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Taylor v. State

Supreme Court of Georgia

June 24, 2019



         Appellant Davious Letron Taylor appeals his convictions for murder and possession of a weapon during the commission of a crime arising out of the shooting death of Onterio Perez Dorsey.[1]

         1. Appellant contends the evidence was insufficient to convict him. We disagree. Viewed in a light most favorable to upholding the jury's verdicts, the evidence shows as follows.

         The Events of June 20, 2009

         Kelvin Sheats testified that, on June 20, 2009, he drove Dorsey to an apartment complex so that Dorsey could conduct a drug transaction. Sheats stayed in his vehicle, while Dorsey exited. Sheats testified that Dorsey walked behind one of the apartment buildings and came back with two other African-American men whom Sheats said he had never seen before. Sheats described the two men, who appeared to be in their 20s, as follows. One man was tall and slender, light-skinned, had low-cut hair, and was wearing shorts and a t-shirt. Sheats testified he looked straight at the tall man and saw his whole face during the incident. The other man was shorter and stockier, dark-skinned, had low-cut hair, and was wearing jeans and a white shirt. Sheats stated the three men used a large, green electrical box sitting between two apartment buildings to transact the deal, including setting up a scale. At some point during the transaction, Sheats heard the tall, light-skinned man tell Dorsey to "give it up." Sheats testified that Dorsey, in response to that command, pulled out the items he had inside of his pockets and placed them on the green utility box. Sheats testified the tall, light-skinned man shot Dorsey in the chest with an old revolver in spite of Dorsey's compliance with the tall, light-skinned man's command. At trial, Sheats identified appellant as the person he saw shoot Dorsey, and identified Banks as the shorter and stockier man he saw that day.[2]

         Brandon Jones, who lived in an apartment across the street from where the incident occurred and who knew appellant and Banks, [3] testified he was walking by when he saw the car Sheats was driving pull up and saw a man wearing a baseball cap exit the vehicle. Jones testified that he saw appellant and the man wearing a baseball cap standing at the green electrical box.[4] Jones testified he continued walking to his apartment and, just as he had made it to his porch steps, heard a gunshot. Jones said he looked around and saw appellant with a gun in his hand standing over the man wearing the baseball cap. Jones identified appellant in court as the person who shot the man wearing the baseball cap. Jones also testified that appellant was taller than Banks.

         Sheats testified the perpetrators ran behind the apartment buildings after the shooting. Jones testified that he ran away as well.[5] Dorsey, who was wounded, ran back towards Sheats and collapsed. Sheats testified he screamed for help. A woman, who was sitting in her vehicle in the parking lot at the time, testified she heard Sheats' cries for help, went to investigate, and saw Sheats holding a wounded man in his arms. The woman testified she called 911. The medical examiner testified that Dorsey died from a gunshot wound to the torso.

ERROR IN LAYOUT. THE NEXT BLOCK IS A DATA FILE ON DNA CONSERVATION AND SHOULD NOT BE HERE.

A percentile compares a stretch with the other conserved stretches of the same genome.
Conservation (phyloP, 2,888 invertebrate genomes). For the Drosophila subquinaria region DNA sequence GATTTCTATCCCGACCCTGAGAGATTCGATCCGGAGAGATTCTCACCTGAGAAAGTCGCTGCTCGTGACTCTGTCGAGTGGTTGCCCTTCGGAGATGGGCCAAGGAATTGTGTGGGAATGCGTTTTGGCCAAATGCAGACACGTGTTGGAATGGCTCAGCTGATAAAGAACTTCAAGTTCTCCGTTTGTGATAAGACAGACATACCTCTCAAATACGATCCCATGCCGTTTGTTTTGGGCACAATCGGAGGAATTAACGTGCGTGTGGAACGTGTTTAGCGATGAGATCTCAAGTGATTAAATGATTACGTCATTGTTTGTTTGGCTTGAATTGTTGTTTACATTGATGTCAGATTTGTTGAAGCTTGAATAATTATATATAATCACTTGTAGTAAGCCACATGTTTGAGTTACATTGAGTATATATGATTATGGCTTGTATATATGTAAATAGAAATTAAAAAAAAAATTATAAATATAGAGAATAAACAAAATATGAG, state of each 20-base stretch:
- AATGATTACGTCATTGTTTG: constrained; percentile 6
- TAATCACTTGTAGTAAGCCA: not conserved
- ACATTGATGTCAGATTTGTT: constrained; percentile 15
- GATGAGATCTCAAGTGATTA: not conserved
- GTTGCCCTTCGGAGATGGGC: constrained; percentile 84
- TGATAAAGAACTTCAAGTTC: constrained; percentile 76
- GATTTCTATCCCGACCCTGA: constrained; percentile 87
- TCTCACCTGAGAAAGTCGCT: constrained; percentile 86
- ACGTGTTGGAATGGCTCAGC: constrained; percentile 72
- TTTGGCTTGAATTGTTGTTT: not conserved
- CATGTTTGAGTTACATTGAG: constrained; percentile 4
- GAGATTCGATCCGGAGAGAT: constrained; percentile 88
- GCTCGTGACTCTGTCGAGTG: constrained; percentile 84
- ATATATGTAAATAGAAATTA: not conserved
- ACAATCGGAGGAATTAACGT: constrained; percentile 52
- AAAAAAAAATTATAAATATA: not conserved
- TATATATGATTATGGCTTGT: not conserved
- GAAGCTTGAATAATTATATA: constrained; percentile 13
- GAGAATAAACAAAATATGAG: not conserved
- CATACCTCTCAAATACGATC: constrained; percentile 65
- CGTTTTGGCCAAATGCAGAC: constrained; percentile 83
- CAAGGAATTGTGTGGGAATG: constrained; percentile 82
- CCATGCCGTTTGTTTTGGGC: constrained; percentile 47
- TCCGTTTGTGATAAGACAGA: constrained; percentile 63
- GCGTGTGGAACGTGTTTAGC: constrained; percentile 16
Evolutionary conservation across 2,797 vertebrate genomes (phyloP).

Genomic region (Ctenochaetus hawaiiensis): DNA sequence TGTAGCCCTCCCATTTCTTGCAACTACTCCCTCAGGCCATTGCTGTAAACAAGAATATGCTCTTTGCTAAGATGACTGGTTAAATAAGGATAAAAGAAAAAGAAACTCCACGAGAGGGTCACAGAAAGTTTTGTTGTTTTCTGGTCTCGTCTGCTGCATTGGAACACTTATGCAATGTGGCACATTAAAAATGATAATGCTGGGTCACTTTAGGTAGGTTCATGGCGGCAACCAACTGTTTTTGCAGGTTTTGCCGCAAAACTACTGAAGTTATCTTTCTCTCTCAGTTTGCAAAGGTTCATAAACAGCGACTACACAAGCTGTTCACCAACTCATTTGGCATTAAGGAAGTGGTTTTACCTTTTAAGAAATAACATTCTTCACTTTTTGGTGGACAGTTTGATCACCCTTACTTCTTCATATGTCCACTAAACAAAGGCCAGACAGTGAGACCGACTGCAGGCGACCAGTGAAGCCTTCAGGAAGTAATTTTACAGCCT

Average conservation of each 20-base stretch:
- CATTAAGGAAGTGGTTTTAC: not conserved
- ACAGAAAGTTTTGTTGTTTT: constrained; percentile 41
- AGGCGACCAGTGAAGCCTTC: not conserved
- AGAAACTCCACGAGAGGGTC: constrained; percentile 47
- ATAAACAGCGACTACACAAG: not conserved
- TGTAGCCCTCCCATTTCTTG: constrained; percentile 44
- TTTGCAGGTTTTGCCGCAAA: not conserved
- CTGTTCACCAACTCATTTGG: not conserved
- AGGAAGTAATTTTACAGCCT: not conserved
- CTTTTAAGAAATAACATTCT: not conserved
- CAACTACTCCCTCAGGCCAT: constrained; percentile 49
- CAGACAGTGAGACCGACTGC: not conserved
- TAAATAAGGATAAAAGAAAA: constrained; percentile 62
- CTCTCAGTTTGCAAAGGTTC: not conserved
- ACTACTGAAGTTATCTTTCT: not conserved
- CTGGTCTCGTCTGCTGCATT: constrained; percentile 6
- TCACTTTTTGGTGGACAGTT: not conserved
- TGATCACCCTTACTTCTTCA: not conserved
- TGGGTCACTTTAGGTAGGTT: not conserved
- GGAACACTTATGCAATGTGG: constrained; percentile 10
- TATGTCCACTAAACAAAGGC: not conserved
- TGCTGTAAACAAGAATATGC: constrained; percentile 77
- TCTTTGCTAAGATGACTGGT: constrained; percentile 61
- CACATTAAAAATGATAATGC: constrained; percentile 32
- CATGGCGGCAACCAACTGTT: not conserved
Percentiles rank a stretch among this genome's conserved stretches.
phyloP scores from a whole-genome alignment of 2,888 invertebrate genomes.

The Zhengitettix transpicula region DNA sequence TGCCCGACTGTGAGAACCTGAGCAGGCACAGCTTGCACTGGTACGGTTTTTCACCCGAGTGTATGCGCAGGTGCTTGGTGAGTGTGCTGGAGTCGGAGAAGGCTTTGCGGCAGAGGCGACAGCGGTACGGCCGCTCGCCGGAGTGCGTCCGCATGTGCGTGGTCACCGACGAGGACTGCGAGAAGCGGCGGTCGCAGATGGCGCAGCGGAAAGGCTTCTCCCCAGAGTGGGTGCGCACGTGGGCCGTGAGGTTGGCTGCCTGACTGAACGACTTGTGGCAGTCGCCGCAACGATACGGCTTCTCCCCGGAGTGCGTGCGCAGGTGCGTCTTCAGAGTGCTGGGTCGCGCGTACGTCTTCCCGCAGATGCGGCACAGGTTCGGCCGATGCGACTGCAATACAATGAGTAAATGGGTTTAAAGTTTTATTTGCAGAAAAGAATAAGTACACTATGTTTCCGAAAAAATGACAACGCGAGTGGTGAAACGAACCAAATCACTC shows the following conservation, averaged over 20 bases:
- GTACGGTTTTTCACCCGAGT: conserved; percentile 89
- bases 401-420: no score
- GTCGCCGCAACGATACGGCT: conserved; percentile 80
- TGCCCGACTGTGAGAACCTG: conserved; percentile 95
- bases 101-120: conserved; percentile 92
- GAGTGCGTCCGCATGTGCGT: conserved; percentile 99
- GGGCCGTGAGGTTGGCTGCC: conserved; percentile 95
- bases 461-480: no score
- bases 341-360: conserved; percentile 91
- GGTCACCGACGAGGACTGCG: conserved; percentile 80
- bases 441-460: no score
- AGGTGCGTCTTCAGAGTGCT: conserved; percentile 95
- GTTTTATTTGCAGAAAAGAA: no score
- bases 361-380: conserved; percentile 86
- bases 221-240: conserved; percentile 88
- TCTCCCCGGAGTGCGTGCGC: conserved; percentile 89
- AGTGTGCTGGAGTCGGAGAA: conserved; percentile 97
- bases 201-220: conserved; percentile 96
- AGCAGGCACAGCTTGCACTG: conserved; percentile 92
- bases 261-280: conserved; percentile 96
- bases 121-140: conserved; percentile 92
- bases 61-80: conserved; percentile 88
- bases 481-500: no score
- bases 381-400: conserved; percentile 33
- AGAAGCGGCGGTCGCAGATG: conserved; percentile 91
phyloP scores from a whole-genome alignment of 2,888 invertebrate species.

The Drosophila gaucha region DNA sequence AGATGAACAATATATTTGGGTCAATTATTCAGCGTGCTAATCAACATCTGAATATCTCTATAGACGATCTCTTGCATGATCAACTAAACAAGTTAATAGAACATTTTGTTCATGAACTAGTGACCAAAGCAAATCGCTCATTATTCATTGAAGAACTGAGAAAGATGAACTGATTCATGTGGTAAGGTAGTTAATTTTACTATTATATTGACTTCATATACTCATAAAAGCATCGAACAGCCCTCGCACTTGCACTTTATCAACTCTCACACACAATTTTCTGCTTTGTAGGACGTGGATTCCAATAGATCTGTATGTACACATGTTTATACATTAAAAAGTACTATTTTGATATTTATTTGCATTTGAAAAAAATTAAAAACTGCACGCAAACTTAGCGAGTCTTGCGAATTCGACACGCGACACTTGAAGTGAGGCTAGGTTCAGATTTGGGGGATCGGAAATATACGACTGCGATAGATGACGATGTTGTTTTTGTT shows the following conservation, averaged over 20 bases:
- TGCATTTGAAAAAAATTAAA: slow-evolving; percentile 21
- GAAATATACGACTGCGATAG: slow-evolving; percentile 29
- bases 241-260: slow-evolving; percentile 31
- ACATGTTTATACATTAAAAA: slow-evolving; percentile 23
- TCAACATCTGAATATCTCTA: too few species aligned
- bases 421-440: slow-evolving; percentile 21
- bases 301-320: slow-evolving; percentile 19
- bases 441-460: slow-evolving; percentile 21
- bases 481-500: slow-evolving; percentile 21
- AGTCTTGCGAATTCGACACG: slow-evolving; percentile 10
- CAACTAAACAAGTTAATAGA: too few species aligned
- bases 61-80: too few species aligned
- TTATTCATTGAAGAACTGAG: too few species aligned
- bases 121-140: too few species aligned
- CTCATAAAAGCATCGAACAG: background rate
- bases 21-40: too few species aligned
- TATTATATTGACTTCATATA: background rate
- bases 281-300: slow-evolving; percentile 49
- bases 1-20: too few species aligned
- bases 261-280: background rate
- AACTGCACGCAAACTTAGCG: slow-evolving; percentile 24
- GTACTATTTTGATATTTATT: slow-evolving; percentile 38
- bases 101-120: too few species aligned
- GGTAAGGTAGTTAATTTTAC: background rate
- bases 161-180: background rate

The Police Investigations

         There were two police investigations regarding these crimes - one that occurred in 2009 and one that occurred in 2013. Immediately after the shooting in 2009, Sheats could only describe the perpetrators' physical appearance because he did not know them. However, police received some leads by telephone. Audrina Taylor, who knew Dorsey personally through her husband[6] and through one of Dorsey's cousins, testified she called the police a day or two after the June 20 shooting occurred to tell them that Banks and "Foot," which several trial witnesses testified was appellant's nickname, were involved in the shooting. Audrina Taylor also provided a phone number for Banks.[7] On June 23, which was three days after the shooting occurred, police showed Sheats a six-person photographic lineup, which included appellant's photograph. At that time, Sheats did not identify appellant as a perpetrator; but rather identified another man whose photograph had been randomly placed into the lineup by the computer software program tasked with generating the lineup. Hours after making the identification, Sheats told police he was unsure about his selection.[8] On cross-examination, Jones testified that, although he left the apartment community within days of the shooting, [9] he did talk to police, in the company of his parents, about a month later because the police left a card at his mother's apartment. Jones testified that he did not give a detailed statement, but that he did tell the detective that "Foot" was involved in the crime. However, by the time police talked to Jones, Sheats had already made his faulty identification. The case went cold for several years until a new lead investigator took over investigating the case on April 4, 2013.

         The new lead investigator testified that he reviewed the list of suspects and witnesses identified in 2009 and conducted some interviews.[10] On April 14, 2013, the new investigative team presented three different photographic lineups to Sheats. One lineup contained appellant's picture, a second lineup contained Jones' picture, and a third lineup contained the photograph of another possible suspect in the case. Out of the 18 different pictures he reviewed, Sheats identified appellant as the person who shot Dorsey.[11] On June 24, 2013, the police interviewed Jones again about the June 2009 shooting.[12] Jones, who was more detailed when questioned in 2013, told police he saw appellant shoot Dorsey.[13]Jones testified that after he spoke to police in 2013 about Dorsey's shooting, he ran into appellant on multiple occasions while they were both incarcerated. Jones testified that on at least one of these occasions, appellant threatened Jones about talking to the authorities.[14] The new lead investigator testified he took out an arrest warrant for appellant on June 26, 2013.

         The evidence as summarized above was sufficient to authorize a rational trier of fact to find beyond a reasonable doubt that appellant was guilty of the crimes for which he was convicted. See Jackson v. Virginia, 443 U.S. 307 (99 S.Ct. 2781, 61 L.Ed.2d 560) (1979).